• The need for women to protect women: policing in Afghanistan

The need for women to protect women: policing in Afghanistan

07 March 2014

by Roslyn Boatman - Media Lead at Oxfam

On International Women's Day, Oxfam look at the role of women police in supporting women's rights

The clock is ticking for Afghan women. So many remain unsafe in their country and their homes and, with only a matter of months before full political and military transition, more must urgently be done to ensure they are protected.

Despite 12 years of rhetoric declaring women’s rights to be one of the greatest gains since the 2001 international intervention, Afghanistan remains one of the most dangerous places in the world to be a woman. Violence against women continues to be endemic. Between 2012 and 2013 alone, UNAMA reported a 23% increase in cases of violence against women.

While violence and abuse is rife, it remains grossly under reported, because often there is no one to whom Afghan women and girls can report these crimes.  Violence can not be stemmed unless women are protected and they can not be protected without police who can properly defend their safety and their rights.

Simply, Afghan women need Afghan women police. Currently, just over one per cent of the Afghan National Police (ANP) are women, or one for every 10,000 women. With only 1,700 in the entire country, most Afghan women will never see a female police office, let alone be able to turn to one for help. In 3 provinces there are still no female police at all. If women had greater access to women police, they would be more likely to report crimes and be able to access justice.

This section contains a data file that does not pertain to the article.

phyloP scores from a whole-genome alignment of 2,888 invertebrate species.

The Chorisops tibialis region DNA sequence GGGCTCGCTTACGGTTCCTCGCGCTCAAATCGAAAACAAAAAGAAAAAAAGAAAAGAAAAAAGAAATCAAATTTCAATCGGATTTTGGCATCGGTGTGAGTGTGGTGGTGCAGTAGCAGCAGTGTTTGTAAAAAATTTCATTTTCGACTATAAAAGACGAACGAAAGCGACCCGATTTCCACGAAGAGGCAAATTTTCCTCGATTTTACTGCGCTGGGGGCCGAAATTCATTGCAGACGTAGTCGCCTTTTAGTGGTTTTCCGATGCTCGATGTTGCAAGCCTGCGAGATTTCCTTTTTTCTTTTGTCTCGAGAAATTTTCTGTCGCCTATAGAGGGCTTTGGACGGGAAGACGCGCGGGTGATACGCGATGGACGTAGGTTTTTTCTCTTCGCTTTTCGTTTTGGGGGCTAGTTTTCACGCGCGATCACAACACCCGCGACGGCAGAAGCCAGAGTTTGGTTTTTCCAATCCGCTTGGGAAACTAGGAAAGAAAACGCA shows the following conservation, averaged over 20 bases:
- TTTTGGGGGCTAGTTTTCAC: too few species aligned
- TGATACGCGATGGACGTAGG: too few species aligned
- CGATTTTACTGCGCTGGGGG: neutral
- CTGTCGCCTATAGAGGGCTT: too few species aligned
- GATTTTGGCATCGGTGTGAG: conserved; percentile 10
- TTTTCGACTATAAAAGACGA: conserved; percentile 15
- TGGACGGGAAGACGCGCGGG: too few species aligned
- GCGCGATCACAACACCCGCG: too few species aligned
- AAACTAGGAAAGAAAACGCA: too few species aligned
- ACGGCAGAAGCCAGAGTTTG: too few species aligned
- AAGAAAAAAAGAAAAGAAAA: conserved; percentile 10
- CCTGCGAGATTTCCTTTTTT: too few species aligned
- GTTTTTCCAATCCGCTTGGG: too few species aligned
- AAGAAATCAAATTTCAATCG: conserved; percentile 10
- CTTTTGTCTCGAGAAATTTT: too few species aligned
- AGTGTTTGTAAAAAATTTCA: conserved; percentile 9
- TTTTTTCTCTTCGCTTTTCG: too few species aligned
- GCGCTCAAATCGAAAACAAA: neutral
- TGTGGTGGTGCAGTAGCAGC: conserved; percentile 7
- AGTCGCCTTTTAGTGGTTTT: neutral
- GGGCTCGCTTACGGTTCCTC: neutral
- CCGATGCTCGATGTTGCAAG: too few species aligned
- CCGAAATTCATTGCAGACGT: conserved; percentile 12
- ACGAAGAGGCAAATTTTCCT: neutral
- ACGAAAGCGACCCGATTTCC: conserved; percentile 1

Increasing the number of women police, and ensuring they play a real, visible and active role in the community, is fundamental to making headway on the protection of Afghan women and their rights.

In September last year, Oxfam released the report Women and the Afghan Police, urging the Afghan Government and international community to prioritise the recruitment, training, retention and protection of women in the Afghan National Police as a key solution to eliminating violence against women.

Since then, progress has been made. The Ministry of Interior has made a public commitment to a (very optimistic) target of 10,000 women police by the end of the year, and in February, Afghanistan’s first female district police chief was appointed in Kabul.

However, the upcoming elections also show us there is still a long way to go.

Because of the severe lack of women in the security sector, the Afghan Government has been forced to hire over 12,000 women (drawn from civil society organisations and public servants) and train them in basic security and searching methods to allow women to exercise their right to vote on April 5 and protect the safety of all Afghans on polling day.

One month out, these women are yet to be trained and time is running out.

As Afghanistan approaches transition, now is the time to make sure there are more women, in genuine roles, in the police force. This will make a real difference to the lives of Afghan women and ensure the gains that have been made towards women's rights do not slip away.